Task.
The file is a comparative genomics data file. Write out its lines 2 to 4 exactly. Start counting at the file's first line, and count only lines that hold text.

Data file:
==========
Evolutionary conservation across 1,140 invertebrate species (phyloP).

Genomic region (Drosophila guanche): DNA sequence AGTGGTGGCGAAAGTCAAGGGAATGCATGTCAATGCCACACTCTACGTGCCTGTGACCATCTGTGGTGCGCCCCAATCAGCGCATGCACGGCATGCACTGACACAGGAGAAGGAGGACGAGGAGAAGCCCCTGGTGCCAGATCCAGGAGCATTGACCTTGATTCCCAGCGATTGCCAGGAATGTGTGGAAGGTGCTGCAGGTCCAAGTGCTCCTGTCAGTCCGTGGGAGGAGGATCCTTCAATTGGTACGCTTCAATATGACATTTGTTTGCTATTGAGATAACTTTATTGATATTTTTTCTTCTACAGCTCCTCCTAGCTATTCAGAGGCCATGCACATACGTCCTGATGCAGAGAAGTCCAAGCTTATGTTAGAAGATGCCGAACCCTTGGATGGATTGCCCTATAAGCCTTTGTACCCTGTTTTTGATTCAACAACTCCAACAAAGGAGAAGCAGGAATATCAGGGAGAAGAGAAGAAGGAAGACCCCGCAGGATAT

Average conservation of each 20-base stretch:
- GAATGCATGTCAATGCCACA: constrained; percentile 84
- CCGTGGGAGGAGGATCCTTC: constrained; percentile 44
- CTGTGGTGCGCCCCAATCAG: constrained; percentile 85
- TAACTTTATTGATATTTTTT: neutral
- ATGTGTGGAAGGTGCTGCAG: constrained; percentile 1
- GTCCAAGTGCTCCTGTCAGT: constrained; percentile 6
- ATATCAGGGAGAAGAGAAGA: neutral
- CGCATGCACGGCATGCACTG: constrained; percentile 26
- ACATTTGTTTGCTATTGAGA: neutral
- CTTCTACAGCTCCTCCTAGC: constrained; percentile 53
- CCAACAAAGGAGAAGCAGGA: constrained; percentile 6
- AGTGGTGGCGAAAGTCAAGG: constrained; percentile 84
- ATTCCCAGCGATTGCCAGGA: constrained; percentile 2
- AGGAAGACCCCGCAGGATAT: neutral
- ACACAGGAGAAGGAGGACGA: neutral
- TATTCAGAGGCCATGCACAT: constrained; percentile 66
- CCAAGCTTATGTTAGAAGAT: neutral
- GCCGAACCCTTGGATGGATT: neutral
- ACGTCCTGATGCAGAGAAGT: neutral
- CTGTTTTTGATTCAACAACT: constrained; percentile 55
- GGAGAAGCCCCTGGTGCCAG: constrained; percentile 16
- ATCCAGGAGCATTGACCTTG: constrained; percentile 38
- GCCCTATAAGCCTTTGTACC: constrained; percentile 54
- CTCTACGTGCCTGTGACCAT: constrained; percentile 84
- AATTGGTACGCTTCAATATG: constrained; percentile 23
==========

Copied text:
Genomic region (Drosophila guanche): DNA sequence AGTGGTGGCGAAAGTCAAGGGAATGCATGTCAATGCCACACTCTACGTGCCTGTGACCATCTGTGGTGCGCCCCAATCAGCGCATGCACGGCATGCACTGACACAGGAGAAGGAGGACGAGGAGAAGCCCCTGGTGCCAGATCCAGGAGCATTGACCTTGATTCCCAGCGATTGCCAGGAATGTGTGGAAGGTGCTGCAGGTCCAAGTGCTCCTGTCAGTCCGTGGGAGGAGGATCCTTCAATTGGTACGCTTCAATATGACATTTGTTTGCTATTGAGATAACTTTATTGATATTTTTTCTTCTACAGCTCCTCCTAGCTATTCAGAGGCCATGCACATACGTCCTGATGCAGAGAAGTCCAAGCTTATGTTAGAAGATGCCGAACCCTTGGATGGATTGCCCTATAAGCCTTTGTACCCTGTTTTTGATTCAACAACTCCAACAAAGGAGAAGCAGGAATATCAGGGAGAAGAGAAGAAGGAAGACCCCGCAGGATAT

Average conservation of each 20-base stretch:
- GAATGCATGTCAATGCCACA: constrained; percentile 84